Pricing was a key issue at the retail discussion during the Billboard Regional Mexican Music Summit yesterday, with a CD price of $10 often cited as a magic number.

"Price is a very, very, very key factor," said David Massry," president of the Ritmo Latino retail chain of stores. Frontline product priced under $10 during early release weeks, added Massry, sells briskly. Once prices go up, sales drop dramatically.

According to Sandra Ramirez, Latin product manager for Handleman, sales of products under $10 have risen by more than 100% in the past months, while "everything over $10 is down double digits."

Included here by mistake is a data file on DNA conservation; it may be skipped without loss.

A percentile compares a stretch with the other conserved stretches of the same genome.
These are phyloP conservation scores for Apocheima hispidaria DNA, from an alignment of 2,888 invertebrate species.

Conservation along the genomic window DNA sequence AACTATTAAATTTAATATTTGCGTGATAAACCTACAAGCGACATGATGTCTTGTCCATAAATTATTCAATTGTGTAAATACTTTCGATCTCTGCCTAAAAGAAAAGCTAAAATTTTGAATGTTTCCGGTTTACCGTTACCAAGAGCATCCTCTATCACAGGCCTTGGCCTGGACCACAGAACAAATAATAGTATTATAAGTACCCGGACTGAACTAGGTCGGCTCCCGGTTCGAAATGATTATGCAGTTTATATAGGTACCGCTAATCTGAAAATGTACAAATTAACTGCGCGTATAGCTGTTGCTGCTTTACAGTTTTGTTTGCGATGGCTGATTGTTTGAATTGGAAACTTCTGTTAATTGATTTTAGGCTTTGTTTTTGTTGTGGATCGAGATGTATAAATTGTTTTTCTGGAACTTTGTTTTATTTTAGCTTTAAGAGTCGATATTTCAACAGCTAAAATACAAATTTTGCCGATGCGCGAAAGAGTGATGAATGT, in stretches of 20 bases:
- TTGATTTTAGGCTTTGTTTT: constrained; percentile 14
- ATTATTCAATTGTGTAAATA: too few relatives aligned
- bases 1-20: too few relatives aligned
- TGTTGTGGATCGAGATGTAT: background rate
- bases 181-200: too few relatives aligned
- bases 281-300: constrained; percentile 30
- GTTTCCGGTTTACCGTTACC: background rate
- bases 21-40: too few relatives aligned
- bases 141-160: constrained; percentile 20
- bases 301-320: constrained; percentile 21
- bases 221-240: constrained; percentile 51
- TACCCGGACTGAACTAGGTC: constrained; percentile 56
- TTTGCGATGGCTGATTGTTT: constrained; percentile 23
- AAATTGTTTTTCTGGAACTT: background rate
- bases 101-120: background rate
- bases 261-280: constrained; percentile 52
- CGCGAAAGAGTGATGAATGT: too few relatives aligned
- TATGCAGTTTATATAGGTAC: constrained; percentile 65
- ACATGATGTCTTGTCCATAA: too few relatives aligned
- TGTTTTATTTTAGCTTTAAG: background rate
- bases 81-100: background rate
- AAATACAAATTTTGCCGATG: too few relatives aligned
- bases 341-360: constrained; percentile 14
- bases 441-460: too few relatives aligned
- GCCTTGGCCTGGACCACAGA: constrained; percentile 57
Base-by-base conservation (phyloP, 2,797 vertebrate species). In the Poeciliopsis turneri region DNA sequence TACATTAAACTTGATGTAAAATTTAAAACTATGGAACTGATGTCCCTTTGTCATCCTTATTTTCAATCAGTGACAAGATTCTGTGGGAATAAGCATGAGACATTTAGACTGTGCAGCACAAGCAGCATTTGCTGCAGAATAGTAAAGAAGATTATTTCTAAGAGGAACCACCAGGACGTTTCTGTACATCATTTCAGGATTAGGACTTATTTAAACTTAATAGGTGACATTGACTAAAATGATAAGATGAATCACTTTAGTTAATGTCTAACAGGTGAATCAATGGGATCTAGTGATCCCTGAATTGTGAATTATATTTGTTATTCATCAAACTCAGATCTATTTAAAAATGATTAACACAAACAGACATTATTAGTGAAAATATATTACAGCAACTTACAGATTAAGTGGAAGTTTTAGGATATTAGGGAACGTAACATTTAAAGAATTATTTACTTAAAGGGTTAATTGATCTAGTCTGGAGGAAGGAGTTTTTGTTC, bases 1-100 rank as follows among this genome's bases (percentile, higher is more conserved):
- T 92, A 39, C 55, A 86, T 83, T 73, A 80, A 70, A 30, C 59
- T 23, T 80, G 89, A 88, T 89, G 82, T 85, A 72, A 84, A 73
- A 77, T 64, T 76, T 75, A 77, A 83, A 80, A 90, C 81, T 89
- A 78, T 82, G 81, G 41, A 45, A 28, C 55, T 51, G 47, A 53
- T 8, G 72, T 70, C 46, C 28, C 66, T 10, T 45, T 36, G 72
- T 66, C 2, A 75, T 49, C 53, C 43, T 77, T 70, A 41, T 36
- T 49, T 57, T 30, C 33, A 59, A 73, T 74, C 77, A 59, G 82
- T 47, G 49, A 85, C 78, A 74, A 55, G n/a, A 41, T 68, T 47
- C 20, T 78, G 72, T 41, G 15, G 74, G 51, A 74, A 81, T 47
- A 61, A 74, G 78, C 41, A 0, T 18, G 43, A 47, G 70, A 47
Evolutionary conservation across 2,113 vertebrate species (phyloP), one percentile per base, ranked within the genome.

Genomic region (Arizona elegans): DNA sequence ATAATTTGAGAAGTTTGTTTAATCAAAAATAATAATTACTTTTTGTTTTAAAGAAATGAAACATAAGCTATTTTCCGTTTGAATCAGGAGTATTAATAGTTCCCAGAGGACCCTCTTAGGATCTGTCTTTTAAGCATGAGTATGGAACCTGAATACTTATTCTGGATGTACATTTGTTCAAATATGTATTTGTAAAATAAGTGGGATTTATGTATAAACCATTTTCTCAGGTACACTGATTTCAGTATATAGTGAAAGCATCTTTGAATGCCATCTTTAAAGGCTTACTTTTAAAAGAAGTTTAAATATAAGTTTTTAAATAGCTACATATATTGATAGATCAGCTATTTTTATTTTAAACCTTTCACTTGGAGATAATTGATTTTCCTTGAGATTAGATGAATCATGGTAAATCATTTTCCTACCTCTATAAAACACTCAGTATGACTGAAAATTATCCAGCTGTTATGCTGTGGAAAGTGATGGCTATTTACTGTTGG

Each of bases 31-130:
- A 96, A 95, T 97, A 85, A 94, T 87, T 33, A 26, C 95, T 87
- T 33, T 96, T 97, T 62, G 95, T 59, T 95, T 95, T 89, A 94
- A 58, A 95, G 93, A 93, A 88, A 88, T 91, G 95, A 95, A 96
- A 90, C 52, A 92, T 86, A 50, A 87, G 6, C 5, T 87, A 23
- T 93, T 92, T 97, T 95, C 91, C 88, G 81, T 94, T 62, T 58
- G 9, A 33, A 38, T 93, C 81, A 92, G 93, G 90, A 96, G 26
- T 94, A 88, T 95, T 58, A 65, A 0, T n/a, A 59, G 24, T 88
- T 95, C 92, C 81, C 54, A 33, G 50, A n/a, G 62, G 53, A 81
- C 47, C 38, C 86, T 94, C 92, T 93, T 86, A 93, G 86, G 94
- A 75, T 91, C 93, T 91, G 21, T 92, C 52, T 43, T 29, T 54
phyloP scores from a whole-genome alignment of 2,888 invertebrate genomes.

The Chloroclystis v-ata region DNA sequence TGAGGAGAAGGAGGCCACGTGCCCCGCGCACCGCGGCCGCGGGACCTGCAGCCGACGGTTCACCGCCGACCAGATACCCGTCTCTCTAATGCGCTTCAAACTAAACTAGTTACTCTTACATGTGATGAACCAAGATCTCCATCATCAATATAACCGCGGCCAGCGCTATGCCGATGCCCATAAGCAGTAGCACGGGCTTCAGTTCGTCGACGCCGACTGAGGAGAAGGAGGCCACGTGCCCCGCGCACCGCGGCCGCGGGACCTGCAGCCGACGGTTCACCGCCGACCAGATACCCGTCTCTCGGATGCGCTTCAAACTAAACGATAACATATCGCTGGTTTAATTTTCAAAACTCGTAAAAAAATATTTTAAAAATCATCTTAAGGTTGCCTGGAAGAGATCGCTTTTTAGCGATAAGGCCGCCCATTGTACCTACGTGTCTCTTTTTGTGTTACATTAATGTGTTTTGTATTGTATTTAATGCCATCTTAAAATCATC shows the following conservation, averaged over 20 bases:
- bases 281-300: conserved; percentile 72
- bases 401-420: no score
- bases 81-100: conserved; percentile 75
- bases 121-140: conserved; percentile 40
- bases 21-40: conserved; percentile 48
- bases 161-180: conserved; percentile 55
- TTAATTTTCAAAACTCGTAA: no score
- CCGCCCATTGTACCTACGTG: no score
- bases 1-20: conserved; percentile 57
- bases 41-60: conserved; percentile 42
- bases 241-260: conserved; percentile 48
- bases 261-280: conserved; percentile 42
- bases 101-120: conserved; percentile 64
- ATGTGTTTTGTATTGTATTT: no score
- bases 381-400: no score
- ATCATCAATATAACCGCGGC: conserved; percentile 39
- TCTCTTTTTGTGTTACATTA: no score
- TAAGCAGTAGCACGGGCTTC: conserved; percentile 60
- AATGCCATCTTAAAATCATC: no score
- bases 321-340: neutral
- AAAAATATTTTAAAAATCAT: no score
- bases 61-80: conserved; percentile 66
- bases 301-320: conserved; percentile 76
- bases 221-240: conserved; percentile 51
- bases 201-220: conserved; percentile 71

Pricing is especially important, all panelists agreed, to the regional Mexican consumer, who typically has more economic constraints.

"When gas prices go up, we notice a drop in sales," said Jeff Young, VP of sales for Univision Music Group. "When you talk an $18 price on an album, particularly an album by a new artist, do you think they're going to take a risk? No. They're going to download it for free."

Daniel Fernandez Garcia, director of sales for Three Sound Records, agreed. "No album should sell for over $10," he said.

The retail panel, moderated by Billboard's director of charts/senior analyst Geoff Mayfield, took place on Day One of the regional Mexican Music Summit at the Universal Hilton in Los Angeles. The summit ends Oct. 3.

Questions? Comments? Let us know: @billboardbiz

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